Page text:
A common complaint about Toronto concerns its flatness – there are large swathes of it with no obvious geographical traits at all. A city fo Euclidean ideality may be great for cycling (if it were not for the traffic, the lack of safe bike lanes, and the awful paving), but it also gives the impression of living in an under designed video game – hey, Grand Theft Auto has better hiking than this place! Well surprise surprise, – the flatness of Toronto is not entirely natural:
Crawford Street passes through Trinity Bellwoods Park over a graceful triple-span concrete bridge which still exists, but is now buried beneath the street. The bridge once crossed a ravine carved by Garrison Creek as it flowed from north of St. Clair Avenue into Lake Ontario near Fort York. Crawford Street was first extended over the ravine on a wooden bridge in 1884. In 1914 and 1915, R.C. Harris, Commissioner of Works, had the old bridge replaced with one made of concrete. (A visionary, Harris was responsible for the Bloor Street Viaduct, 1918.) The bridge’s spans, railings, and lampposts captured Harris’s flair for dramatic public architecture. Both Garrison Creek and the Crawford Street Bridge now lie hidden beneath this park. By the 1880s, the creek was so polluted that it was gradually channelled underground into a brick sewer, built through here in 1885. Portions of the ravine were then filled in, here with earth from subway excavation in the 1960s. The bridge was buried up to its sidewalks and roadbed, and its railing and lampposts were removed. In 2004, the original sidewalks and roadbed were entirely rebuilt, but the remainder of the bridge rests intact beneath the surface.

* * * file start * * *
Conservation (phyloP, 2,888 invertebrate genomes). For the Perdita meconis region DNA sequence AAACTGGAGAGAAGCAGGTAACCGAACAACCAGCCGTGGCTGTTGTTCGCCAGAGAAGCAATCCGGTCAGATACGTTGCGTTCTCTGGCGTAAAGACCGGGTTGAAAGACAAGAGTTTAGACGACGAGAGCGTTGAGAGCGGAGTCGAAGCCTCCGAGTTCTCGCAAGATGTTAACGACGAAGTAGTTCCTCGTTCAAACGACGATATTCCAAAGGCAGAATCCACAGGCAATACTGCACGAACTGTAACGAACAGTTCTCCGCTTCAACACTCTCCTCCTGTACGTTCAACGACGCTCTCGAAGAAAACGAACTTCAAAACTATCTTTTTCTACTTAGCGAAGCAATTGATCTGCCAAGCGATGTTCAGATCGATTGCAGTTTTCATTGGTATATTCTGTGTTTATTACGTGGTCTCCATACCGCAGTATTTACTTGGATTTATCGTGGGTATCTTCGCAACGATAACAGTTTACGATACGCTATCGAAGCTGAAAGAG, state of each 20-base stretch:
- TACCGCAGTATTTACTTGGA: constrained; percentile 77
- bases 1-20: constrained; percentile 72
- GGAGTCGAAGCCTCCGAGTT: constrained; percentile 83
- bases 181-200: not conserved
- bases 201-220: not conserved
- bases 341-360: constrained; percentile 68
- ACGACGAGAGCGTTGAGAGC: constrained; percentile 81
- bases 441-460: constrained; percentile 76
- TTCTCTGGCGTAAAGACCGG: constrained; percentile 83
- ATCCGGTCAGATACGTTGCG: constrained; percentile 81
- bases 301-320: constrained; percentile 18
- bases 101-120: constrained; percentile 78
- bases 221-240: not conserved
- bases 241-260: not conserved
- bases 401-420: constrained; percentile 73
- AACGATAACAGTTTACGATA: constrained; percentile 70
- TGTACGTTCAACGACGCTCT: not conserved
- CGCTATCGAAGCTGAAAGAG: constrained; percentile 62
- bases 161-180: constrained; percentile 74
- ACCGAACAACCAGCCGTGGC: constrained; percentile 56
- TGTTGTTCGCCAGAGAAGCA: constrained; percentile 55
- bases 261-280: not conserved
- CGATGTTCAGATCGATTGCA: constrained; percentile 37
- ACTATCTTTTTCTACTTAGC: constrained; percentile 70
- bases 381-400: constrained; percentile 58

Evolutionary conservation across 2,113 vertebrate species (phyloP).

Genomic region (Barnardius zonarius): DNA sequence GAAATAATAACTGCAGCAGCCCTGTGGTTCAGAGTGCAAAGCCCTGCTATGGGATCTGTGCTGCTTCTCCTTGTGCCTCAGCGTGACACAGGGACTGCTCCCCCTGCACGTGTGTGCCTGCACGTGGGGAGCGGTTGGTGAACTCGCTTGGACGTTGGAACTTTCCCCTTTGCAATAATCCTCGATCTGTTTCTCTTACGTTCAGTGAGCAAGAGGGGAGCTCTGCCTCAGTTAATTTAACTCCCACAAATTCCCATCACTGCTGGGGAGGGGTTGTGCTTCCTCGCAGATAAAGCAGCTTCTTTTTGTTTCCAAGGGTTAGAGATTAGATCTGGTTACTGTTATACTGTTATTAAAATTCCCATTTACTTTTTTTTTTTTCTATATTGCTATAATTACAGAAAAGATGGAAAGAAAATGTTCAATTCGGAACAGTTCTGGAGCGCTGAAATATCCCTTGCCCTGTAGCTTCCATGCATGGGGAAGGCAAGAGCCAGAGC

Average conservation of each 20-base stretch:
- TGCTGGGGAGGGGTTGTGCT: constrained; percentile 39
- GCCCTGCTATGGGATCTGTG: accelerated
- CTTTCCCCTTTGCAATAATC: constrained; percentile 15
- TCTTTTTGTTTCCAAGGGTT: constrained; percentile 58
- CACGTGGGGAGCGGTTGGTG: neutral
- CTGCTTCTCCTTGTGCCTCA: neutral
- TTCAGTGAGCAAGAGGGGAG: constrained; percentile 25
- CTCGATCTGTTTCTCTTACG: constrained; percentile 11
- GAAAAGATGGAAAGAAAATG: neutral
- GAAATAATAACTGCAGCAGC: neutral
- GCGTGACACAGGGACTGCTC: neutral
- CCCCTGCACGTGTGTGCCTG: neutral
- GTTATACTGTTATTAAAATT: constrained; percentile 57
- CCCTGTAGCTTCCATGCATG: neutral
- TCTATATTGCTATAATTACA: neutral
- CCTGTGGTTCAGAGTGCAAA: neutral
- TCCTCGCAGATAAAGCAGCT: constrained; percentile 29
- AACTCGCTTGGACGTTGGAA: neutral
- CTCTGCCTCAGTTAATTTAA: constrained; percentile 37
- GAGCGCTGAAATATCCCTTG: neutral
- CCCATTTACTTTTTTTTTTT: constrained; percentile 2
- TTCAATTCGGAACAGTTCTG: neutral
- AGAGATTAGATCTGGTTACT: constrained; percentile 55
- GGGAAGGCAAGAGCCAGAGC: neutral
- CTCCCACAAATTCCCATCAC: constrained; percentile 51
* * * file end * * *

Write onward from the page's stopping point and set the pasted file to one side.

The Crawford street bridge fill is not a exceptional project – Vancouverites might be surprised to learn that Main Street once travelled over a substantial bridge between the Downtown Eastside and East Van (in the days when False Creek was more than twice its current size). But, unlike the false creek fill project, the filling of the Garrison creek serves no useful purpose other than to prevent people from having to wrestle with a bit of nature. And – it’s buried this lovely bridge!
Oh Toronto, why do you hate hills and pretty things so much?